HONG KONG • Support for Hong Kong’s pro-democracy protests has slipped and is now getting the backing of a slim majority, as the city braces itself for the imposition of Beijing-drafted national security legislation, a survey showed.
Protests that escalated last June over a since-withdrawn extradition Bill later morphed into a push for greater democracy, often involving violent clashes with the police.
The protests have resumed, but with far fewer participants, since China announced plans for the security law, which has alarmed foreign governments and democracy activists in Hong Kong.
The survey conducted by the Hong Kong Public Opinion Research Institute between June 15 and June 18 showed that a majority in the city oppose the security law.
But it also showed support for protests dropping to 51 per cent from 58 per cent in a March poll, while opposition to them rose to 34 per cent from 28 per cent.
“It may be psychological, because Hong Kong people see Beijing is getting more hardline,” said Associate Professor Ming Sing from the Hong Kong University of Science and Technology’s social sciences faculty. “If you keep insisting (on the demands), it’s impractical.”
The shift in backing for the protests has occurred mainly at the extremes, with those who strongly support them dropping to 34 per cent from 40 per cent and those who strongly oppose them rising to 28 per cent from 21 per cent.
The number of those who “somewhat” support or oppose the protests remained stable.
The movement’s demands have also seen a drop in support.
A key demand – the request for an independent commission of inquiry to look into how police handled the protests – saw a 10 percentage point drop to 66 per cent.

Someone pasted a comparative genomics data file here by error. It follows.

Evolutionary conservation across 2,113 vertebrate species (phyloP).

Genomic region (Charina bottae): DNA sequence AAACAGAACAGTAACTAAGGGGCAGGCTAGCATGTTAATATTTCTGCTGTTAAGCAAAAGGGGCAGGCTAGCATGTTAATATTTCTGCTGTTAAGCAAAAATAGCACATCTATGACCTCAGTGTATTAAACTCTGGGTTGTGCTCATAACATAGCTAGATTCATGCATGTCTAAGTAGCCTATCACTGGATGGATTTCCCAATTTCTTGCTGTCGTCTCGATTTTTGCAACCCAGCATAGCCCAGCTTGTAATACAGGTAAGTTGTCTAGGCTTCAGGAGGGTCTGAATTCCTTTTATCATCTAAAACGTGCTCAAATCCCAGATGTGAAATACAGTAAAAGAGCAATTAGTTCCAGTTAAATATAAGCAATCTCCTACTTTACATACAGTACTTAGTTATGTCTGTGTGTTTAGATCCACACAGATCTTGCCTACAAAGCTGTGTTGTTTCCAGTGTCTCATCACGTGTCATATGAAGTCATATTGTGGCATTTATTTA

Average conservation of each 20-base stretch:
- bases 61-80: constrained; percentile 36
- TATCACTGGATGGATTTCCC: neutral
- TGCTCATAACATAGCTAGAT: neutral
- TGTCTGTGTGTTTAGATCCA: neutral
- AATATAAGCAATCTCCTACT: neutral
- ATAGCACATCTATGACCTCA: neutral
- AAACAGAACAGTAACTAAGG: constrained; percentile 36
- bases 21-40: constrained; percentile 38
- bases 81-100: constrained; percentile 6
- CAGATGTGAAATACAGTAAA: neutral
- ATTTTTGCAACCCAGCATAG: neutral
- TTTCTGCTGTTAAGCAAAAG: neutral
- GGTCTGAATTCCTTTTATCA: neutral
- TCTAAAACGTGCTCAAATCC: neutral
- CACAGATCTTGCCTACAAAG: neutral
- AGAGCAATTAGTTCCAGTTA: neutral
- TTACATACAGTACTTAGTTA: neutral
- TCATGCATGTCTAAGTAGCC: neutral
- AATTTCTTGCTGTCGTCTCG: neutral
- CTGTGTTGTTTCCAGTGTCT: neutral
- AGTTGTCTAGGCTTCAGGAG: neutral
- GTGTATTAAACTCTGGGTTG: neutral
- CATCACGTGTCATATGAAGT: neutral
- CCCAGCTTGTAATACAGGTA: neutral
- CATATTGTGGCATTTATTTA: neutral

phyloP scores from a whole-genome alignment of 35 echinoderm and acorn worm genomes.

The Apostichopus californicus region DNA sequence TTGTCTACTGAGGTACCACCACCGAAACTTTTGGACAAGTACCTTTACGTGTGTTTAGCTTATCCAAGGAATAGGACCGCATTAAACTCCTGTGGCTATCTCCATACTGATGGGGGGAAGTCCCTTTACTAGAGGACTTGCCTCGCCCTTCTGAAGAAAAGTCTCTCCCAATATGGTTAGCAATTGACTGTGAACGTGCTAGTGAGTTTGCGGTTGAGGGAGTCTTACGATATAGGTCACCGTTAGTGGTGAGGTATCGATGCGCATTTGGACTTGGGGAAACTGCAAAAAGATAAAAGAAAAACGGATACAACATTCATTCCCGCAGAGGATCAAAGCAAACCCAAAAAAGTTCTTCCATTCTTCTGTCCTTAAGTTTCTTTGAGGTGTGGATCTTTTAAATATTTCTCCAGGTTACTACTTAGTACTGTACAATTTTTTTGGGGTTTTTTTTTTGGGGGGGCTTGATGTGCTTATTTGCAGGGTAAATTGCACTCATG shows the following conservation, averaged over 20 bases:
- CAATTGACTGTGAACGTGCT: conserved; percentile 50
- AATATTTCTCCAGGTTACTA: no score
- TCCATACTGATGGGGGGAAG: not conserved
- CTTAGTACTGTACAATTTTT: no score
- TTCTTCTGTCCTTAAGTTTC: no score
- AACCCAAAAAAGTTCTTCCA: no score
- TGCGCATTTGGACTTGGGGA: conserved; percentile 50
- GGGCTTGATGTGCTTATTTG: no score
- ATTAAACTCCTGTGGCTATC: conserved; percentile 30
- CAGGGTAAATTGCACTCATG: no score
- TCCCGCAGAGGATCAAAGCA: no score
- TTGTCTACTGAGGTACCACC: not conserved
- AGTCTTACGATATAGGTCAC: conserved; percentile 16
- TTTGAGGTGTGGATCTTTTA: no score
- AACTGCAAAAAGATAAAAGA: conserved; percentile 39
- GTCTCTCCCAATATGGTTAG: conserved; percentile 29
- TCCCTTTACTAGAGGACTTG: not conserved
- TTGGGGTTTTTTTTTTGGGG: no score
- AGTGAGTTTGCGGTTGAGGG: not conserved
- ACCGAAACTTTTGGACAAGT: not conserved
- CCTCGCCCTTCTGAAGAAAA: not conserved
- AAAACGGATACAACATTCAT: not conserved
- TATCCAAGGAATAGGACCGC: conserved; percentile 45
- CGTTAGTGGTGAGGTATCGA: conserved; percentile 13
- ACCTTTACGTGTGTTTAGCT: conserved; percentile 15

“Who would still talk about (protest) demands when the national security law is coming?” said Assistant Professor Samson Yuen from Lingnan University’s political science department.
The survey, which had a margin of error of plus or minus 3.2 percentage points, randomly polled 1,002 respondents by phone. The results were weighted according to the latest population figures.
The poll was conducted when Beijing’s intention to introduce the national security law was known but few details were available.
The poll showed 49 per cent of respondents strongly opposed Beijing’s move, with 7 per cent “somewhat” opposing it. Support for the law added up to 34 per cent, with the rest indifferent or undecided.
“I object to the law because the (Beijing) government is interfering in Hong Kong’s business,” said engineer Charles Lo, 29.
A retiree in her 50s said: “Before June last year, I didn’t think Hong Kong needed national security laws because we were so peaceful and safe, but now I think it’s necessary.”